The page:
28 May 2020

Case study: cyclist with bilateral pain in buttocks

Clinical

An interesting case study in rheumatology…

HISTORY

A fit man of 60 years presented with severe bilateral discomfort in the region of his ischial tuberosities while cycling at least three times a week for an average weekly distance of 180km.

He had purchased a new bicycle saddle six months prior to presenting. He rapidly developed bilateral pain in his buttocks during cycling but was not symptomatic otherwise and constitutionally well. He was an office worker and was not troubled sitting at work or in the car or train. 

He was advised that he “would adapt” to his new saddle but he gradually got worse.  After two months he tried a series of different saddles but his condition did not improve. 

On examination, the only positive sign was tenderness to light pressure on the infero medical aspects of both ischial tuberosities with small extension along the pubic rami anteriorly. He ceased cycling, then returned after some weeks to shorter distances (approximately 30km) and slowly improved.

IMAGE FINDINGS

On MRI, axial and coronal PD and T2 fat saturated sequences demonstrate bilateral symmetric rounded 3cm nodular foci of indurated soft tissue in the perineum immediately inferior to the ischiorectal fossae. These abut the inferior aspects of the pubic rami and are associated with T2 high signal oedema extending into the adjacent adductor magnus musculature.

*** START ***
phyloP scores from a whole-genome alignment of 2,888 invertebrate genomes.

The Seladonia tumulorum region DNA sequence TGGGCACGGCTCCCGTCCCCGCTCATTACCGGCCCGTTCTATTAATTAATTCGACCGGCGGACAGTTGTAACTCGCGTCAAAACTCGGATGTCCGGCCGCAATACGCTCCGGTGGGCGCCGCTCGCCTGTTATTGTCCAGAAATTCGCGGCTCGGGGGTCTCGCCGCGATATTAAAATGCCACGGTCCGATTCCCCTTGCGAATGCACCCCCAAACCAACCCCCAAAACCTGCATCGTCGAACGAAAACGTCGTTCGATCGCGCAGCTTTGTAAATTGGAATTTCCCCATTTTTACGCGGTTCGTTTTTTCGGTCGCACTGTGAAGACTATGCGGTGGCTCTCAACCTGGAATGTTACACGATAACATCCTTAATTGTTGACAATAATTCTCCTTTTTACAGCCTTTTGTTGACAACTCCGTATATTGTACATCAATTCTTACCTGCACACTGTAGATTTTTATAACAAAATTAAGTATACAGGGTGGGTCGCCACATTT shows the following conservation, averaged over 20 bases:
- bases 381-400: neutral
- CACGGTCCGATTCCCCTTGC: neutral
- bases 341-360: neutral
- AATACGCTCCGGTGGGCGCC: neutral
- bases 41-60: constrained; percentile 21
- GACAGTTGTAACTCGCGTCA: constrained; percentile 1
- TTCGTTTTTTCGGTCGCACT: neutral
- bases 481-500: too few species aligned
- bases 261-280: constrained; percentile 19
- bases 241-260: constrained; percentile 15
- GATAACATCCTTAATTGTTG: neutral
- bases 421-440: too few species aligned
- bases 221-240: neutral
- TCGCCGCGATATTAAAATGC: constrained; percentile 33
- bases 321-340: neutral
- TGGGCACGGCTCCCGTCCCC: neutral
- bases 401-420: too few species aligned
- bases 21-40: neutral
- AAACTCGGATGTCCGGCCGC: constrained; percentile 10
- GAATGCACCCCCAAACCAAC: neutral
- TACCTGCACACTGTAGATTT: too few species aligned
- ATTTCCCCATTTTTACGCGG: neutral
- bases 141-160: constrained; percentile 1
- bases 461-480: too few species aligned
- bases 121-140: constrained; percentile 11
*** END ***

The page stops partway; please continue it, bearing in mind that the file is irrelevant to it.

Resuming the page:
DIAGNOSIS

Although not commonly reported, these lesions are typical of cyclist ischial hygromas/perineal nodular induration, a relatively rare and often misdiagnosed condition secondary to chronic repetitive microtrauma, most commonly affective competitive cyclists, particularly mountain bikers. These lesions are also referred to in the literature amusingly as “third testicles”. This is due to increased friction resulting in fibroblastic keloid type reactive tissue.

Dr Sebastian Fung is a musculoskeletal radiologist who undertook an MRI imaging fellowship in Hospital for Special Surgery in New York. He now works in Sydney at St Vincent’s Private Hospital and Mater Hospital